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The Birth of Dogs By Bethany Pope

The woman has no name, not one member of her clan does; names have not come into being yet. The woman, who we will, for simplicity’s sake, call Eve, lives a difficult life made easier by the fact that she does not know how much she struggles for it. She has not yet evolved the capacity for such distinctions, experiencing her emotions in bright primary-coloured swathes of joy or sorrow, a mothers rage. Her family travels through the plains, making the tools they need from day to day, curing hides, hunting, foraging and retaining few possessions. This is normal. Things are hard; she scrabbles to find enough food from day to day to feed herself and her children, but she makes do from the sweat of her brow. She has not yet discovered how to make bread, but she does grind the grain that she finds in the basin and boils it


Bethany Pope

inside of a fat-slathered skin held over the communal fire and filled with water. She eats the resulting gruel without flavour since her people have not yet discovered salt, though the white crystals lie like stars across the dark soil of the steppe. She will ferret out their purpose yet, given world enough and time, but the land is still young, even if Eve is not. Her species is still young, barely through the dawn. Look at her a moment. Don’t worry, get as close as you want, she can neither hear nor see you. Your scent is covered in layers of time; you are, in fact, invisible. Look at her thick and greasy hair; she lets her daughter groom it and the adolescent five-year-old has plaited it so that it rises up like serpents from her head. See it shine? That’s the palm oil that her daughter used to dress it and to prevent the fragile hairs from breaking. She is familiar, isn’t she? She reminds you of someone in your family, your mother, perhaps, or your grandmother. Something about her eyes. The similarity has to be in the eyes because her coloration is wrong. She resembles no race walking the earth today. Though her skin is clear and healthy, her features have a thick 2


The Birth of Dogs

look about them, somewhat rough, as though unfinished, a sculpture not yet refined. She is an artwork still being formed. See the stretch marks on her stomach? Though she would, by our standards, be considered quite young, she is barely twenty-five. By the rules of her community she is leaving middle age. Her latest child, the one she carried inside of her until two days ago, will be her last. She knows this and is saddened by it. She has had five births all together, of which only her daughter and her almost-man son survive. The baby she gave birth to the day before yesterday died last night, while Eve slept. She woke with it blue and silent beside her on their skin this morning and she burnt the body in the fire and let the ashes scatter. By the reckoning of her people the spirit had not formed yet. Each child lost has scarred her and, because she cannot conceive of any sort of life after death the scars have stayed fresh and close to bleeding. Her breasts ache with useless milk. No other woman in her clan has had a child recently, although some are obviously expecting, so there is nothing for her but to wait until the flow stops. Until then her nipples 3


Bethany Pope

will leak, chafe, and her breasts will throb, and throb, with every beat of her heart. This woman, this Eve, comes from a people who have only just begun to have a history. It happened, what the Tellers call the Great Wind, the dawn of true language, only a few generations before Eve was born. Her people emerged from a thin grey haze of rough existence into culture. Her grandmother, before she died, told of the coming of the great wind, after a storm, when there were fires in the sky, the sounds her people had always made began to form a meaning, and with the sounds, or out of them, came God. The people became aware. They looked into a silent river and saw themselves. And with this new awareness came the Word, and the Word was the beginning, and the Word took the people and set them aside from all of the other peoples in the world, separated these creatures from the feathered tribes of wind and the scaled river-dwellers, and the Word took Eve’s people and made them its own. And with the words, with the great gift, the knowledge that they were themselves and not alone, came prayer. Prayers that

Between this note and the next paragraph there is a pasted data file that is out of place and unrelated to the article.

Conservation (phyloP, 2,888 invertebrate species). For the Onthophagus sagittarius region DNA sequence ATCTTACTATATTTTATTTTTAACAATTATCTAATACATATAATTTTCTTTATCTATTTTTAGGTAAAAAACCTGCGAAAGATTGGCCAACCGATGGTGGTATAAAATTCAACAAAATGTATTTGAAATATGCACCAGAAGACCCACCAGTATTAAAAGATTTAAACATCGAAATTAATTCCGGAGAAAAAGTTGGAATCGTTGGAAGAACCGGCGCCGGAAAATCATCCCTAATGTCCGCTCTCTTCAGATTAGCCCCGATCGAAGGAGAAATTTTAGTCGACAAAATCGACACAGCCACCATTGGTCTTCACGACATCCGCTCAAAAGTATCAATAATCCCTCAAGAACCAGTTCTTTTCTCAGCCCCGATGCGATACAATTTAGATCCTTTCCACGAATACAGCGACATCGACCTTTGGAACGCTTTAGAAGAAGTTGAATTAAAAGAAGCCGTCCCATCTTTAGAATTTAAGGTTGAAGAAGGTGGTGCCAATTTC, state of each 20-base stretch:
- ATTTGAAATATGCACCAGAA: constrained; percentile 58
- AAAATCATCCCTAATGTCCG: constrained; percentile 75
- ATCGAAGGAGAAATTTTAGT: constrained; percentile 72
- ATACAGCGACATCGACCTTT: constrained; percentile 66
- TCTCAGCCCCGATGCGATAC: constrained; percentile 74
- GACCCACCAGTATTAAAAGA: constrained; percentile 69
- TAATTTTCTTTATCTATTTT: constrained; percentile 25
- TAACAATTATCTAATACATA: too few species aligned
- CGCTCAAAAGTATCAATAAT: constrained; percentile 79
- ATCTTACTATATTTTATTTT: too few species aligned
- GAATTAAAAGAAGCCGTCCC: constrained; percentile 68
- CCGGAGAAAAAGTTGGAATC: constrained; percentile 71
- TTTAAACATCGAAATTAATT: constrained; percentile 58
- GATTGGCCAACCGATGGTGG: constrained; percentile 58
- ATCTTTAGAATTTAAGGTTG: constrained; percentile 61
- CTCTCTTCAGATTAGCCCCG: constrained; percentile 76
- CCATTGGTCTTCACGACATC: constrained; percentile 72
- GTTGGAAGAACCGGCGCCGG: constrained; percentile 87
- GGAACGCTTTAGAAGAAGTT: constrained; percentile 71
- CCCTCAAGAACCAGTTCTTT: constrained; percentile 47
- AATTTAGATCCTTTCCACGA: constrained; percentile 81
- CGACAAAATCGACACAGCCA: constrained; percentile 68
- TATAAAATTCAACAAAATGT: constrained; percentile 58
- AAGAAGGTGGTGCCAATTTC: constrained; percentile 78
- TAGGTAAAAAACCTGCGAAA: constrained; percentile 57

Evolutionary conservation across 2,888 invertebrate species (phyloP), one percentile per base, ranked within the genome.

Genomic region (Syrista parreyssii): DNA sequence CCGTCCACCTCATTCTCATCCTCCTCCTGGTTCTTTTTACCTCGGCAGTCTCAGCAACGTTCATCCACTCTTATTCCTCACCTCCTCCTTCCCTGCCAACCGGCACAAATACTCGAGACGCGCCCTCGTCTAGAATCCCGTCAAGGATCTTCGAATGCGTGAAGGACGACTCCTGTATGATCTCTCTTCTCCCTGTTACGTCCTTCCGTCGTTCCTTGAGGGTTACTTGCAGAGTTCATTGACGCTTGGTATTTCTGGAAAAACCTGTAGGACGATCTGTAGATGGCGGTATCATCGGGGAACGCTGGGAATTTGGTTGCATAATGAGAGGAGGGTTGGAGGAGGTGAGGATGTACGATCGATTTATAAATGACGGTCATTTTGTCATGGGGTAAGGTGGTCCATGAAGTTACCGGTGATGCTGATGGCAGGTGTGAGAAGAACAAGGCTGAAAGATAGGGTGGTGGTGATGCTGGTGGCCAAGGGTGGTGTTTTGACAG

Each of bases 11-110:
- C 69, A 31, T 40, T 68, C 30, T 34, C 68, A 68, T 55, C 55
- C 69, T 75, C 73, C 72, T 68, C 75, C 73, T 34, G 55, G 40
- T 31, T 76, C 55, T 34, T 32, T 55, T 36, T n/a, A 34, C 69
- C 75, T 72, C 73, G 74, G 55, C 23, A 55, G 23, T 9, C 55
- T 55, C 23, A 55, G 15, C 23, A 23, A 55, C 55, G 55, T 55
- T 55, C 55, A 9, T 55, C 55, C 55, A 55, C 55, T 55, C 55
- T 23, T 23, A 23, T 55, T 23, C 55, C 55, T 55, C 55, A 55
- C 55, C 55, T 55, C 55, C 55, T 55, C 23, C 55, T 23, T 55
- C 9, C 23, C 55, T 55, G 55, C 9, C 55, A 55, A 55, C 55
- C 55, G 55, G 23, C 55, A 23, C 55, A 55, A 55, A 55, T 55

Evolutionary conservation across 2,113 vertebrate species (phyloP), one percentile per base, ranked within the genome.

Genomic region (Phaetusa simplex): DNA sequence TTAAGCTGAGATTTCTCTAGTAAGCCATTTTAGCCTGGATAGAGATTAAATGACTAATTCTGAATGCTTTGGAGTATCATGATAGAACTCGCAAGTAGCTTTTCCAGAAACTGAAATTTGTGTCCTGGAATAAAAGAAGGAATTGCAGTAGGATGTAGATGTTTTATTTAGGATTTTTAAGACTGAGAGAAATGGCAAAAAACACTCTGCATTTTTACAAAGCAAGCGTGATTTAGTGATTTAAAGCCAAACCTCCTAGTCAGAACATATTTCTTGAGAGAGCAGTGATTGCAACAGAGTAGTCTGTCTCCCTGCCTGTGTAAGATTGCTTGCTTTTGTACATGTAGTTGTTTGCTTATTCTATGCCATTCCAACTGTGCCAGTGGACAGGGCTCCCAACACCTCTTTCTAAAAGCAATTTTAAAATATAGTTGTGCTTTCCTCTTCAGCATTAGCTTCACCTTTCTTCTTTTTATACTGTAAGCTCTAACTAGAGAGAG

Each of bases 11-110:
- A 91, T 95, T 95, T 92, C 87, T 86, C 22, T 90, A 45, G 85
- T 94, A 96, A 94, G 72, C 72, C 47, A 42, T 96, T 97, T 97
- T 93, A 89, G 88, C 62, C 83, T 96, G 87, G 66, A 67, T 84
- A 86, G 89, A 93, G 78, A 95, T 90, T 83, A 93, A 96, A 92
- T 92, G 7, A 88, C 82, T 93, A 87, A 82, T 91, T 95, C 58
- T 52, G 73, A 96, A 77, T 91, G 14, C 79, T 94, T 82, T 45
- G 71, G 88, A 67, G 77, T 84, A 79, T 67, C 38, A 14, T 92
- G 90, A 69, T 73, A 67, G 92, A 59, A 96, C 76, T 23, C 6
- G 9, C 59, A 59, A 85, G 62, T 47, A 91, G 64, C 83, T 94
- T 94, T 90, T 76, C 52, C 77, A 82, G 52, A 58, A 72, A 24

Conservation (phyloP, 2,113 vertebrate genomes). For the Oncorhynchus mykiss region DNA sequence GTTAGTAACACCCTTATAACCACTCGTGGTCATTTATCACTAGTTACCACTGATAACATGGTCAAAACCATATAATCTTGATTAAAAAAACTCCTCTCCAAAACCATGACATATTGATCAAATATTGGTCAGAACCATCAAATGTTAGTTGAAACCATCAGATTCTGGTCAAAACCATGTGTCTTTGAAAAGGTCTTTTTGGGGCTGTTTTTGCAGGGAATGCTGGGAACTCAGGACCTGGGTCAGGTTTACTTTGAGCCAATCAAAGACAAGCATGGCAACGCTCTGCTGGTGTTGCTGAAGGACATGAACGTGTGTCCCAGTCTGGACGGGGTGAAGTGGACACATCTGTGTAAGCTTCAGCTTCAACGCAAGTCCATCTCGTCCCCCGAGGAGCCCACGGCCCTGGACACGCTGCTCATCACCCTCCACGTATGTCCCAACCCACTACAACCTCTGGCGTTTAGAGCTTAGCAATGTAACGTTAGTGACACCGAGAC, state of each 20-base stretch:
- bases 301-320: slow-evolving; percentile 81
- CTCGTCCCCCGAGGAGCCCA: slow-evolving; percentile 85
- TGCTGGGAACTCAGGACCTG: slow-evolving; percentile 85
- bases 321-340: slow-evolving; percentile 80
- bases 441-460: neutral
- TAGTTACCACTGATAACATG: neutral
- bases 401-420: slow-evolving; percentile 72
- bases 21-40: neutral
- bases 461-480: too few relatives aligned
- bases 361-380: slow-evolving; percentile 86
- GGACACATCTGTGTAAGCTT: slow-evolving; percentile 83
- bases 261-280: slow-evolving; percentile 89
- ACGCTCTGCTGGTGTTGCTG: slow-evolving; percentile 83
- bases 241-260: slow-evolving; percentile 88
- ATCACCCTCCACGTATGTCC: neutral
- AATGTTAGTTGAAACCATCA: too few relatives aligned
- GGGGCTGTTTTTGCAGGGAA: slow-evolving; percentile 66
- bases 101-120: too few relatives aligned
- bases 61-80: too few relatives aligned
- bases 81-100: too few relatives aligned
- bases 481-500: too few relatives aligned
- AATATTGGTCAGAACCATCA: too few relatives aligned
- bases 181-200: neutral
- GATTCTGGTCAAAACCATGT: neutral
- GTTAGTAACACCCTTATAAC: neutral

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were thanks, and only thanks because the people had not yet learnt to ask for anything. But if Eve could ask for anything, if it could occur to her to ask for something, she would ask for the return of her child, for though she knows that she is gone, she yet yearns for her, for the smell of her and the weight of her body cradled in her arms. And some part of her did ask that, some part beneath the conscious level, that new-formed part of the mind reserved for lies, asked for a baby. And a baby was provided. Now, you people, watching from your distance as this lonely woman builds a fire in the grass, watch what happens next. Eve is always armed with something, all of her clan are always armed, for this land is as yet unmapped and there are monsters running loose. Eve herself watched a child, another one of her lost sons, be dragged away from her, taken from her very side by a large cat with enormous teeth. The creature still follows her in dreams, which she thinks of as her ‘other life’ and she spends nights fleeing from it, awakening to tired legs and worn through leather bedding. She carries with 5


Bethany Pope

her a sharpened knife hacked from chert and formed without a handle. She is building her fire away from the others because she is about to cure a fresh skin. She makes her distance out of courtesy for the scent of tanning flesh is offensive, harsh and acrid from the ash and lye, although the acacia wood she burns cuts the worst of it. Because her nose is blocked with smoke she does not smell the predator approaching her and the wolf stalks up behind her unnoticed, sure of its meal. The wolf is larger than the ones that you have seen in pictures, its breed has not yet found its final form, but it remains recognisable. It sees the woman crouching by the fire, rubbing the bloody buck skin, the source of the delicious scent that drew it, with a gray mixture of ash and the animals own pulverised brain. The fire is the only reason that the wolf has not struck sooner. The yellow-eyed bitch spent a long while hesitating in the scraggled bush until she figured out that it was contained and so not liable to spread. The wolf approaches, stalking forward one foot at a time, each hind paw fitting perfectly into the print left before it, creating the impression left behind in the 6